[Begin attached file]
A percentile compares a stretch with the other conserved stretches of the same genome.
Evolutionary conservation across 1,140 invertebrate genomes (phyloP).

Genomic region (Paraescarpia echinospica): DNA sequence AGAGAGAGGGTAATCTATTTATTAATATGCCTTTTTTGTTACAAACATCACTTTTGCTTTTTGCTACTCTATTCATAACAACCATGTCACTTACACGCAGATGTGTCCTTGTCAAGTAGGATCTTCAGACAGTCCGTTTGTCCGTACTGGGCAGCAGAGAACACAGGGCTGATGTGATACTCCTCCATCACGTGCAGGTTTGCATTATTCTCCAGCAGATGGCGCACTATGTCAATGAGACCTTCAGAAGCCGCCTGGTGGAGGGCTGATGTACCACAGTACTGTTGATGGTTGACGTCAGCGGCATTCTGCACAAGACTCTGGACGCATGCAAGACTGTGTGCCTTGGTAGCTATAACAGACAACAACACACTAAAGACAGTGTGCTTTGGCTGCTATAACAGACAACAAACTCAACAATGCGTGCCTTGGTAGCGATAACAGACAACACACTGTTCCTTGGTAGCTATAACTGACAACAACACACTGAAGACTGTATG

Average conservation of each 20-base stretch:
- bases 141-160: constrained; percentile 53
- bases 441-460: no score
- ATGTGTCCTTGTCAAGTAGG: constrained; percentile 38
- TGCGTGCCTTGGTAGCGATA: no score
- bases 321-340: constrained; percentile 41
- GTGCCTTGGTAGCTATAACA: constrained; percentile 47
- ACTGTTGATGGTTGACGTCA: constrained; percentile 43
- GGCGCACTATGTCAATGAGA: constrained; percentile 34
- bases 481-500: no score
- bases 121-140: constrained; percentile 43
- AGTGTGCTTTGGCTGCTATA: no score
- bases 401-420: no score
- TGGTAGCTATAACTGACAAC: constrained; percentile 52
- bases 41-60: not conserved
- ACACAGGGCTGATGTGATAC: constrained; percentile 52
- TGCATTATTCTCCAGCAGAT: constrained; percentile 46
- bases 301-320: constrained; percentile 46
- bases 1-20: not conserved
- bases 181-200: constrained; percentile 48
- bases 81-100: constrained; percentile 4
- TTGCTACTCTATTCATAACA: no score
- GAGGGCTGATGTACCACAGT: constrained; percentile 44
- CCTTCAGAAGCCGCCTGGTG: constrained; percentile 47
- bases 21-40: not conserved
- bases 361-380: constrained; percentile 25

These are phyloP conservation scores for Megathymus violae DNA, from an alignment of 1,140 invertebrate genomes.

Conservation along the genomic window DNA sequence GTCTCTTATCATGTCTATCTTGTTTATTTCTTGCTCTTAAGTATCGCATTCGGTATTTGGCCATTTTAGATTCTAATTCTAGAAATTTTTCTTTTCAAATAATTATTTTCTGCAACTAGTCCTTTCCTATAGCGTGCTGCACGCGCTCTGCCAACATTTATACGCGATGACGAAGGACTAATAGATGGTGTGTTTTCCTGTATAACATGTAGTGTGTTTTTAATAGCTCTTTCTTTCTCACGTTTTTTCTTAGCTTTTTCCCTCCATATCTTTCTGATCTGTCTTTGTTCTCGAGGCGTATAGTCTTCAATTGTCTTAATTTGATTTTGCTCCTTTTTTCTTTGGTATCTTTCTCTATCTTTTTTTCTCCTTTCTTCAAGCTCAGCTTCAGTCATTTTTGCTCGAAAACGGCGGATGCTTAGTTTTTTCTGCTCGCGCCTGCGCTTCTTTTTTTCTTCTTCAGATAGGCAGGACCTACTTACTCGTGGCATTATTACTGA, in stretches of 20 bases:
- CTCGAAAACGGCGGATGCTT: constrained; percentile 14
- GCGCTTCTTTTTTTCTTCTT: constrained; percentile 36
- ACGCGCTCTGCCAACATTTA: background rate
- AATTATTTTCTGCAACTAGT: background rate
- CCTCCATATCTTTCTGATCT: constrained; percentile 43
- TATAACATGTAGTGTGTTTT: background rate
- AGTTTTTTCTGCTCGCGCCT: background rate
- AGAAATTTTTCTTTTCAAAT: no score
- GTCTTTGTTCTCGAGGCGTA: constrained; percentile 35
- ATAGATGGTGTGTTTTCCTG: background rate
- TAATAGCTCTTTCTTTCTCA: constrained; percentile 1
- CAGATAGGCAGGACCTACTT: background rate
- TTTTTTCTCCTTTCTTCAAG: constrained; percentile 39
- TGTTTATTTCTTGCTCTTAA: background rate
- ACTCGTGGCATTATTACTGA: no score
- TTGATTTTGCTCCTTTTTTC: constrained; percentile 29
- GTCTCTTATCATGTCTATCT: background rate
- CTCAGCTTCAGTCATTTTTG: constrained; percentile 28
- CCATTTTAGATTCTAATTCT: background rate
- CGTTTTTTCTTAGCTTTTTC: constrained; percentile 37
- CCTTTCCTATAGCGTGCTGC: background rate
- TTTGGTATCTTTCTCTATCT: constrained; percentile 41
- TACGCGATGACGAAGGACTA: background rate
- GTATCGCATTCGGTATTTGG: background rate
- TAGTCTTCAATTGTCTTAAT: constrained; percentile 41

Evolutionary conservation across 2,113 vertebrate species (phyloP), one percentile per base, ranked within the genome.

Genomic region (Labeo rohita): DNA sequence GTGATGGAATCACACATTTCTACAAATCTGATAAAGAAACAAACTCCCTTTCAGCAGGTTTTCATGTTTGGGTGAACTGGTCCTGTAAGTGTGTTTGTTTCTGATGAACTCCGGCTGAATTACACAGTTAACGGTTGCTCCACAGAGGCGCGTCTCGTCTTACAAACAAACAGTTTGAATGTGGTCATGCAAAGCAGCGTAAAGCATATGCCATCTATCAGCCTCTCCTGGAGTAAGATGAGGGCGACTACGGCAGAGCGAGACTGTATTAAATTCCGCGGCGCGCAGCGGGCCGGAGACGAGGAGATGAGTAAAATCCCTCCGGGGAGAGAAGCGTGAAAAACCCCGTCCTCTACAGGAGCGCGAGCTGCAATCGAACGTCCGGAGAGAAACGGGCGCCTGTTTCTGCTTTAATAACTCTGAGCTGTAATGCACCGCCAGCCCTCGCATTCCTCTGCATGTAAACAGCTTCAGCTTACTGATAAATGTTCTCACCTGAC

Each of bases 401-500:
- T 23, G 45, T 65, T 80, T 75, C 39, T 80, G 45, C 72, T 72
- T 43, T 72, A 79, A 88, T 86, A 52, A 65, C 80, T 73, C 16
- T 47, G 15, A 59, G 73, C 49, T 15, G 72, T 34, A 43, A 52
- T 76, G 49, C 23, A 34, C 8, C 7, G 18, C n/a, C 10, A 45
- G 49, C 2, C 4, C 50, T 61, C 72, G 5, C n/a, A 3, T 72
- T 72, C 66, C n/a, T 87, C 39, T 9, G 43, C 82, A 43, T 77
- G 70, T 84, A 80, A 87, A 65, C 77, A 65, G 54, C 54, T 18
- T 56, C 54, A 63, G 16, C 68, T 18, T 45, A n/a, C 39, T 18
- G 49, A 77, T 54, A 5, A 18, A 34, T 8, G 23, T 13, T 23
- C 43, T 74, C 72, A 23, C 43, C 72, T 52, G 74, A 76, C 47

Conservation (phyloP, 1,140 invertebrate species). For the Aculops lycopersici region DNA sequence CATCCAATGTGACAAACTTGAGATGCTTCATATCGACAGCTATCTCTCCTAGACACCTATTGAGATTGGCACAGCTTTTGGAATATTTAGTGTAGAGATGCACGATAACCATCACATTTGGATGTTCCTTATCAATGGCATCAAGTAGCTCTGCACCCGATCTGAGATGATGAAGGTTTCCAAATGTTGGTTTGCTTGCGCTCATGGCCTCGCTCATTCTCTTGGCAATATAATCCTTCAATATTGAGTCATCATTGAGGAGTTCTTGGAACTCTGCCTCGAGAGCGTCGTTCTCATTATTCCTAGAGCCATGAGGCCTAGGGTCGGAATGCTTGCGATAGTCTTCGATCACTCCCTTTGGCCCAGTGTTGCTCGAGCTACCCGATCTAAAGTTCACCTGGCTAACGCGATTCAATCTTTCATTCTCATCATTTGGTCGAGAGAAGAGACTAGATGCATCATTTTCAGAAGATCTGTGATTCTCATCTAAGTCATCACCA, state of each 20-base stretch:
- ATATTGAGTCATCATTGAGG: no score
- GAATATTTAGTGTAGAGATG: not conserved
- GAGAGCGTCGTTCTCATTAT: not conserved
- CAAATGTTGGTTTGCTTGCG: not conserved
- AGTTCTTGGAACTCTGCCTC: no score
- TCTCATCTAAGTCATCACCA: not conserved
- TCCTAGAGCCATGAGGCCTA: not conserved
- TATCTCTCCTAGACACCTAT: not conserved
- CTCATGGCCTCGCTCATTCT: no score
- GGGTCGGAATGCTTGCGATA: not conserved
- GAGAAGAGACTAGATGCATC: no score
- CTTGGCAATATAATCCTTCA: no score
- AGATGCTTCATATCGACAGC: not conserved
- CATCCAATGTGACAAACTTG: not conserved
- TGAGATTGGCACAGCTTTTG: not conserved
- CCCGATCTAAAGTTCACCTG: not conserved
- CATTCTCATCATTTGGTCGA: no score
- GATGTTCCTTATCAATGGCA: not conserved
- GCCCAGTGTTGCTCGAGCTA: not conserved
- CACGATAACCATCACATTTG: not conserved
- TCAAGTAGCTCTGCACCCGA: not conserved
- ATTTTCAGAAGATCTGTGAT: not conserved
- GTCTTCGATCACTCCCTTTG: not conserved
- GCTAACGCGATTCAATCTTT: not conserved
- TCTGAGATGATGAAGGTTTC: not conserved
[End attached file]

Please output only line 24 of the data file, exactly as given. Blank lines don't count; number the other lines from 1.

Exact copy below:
- bases 81-100: constrained; percentile 4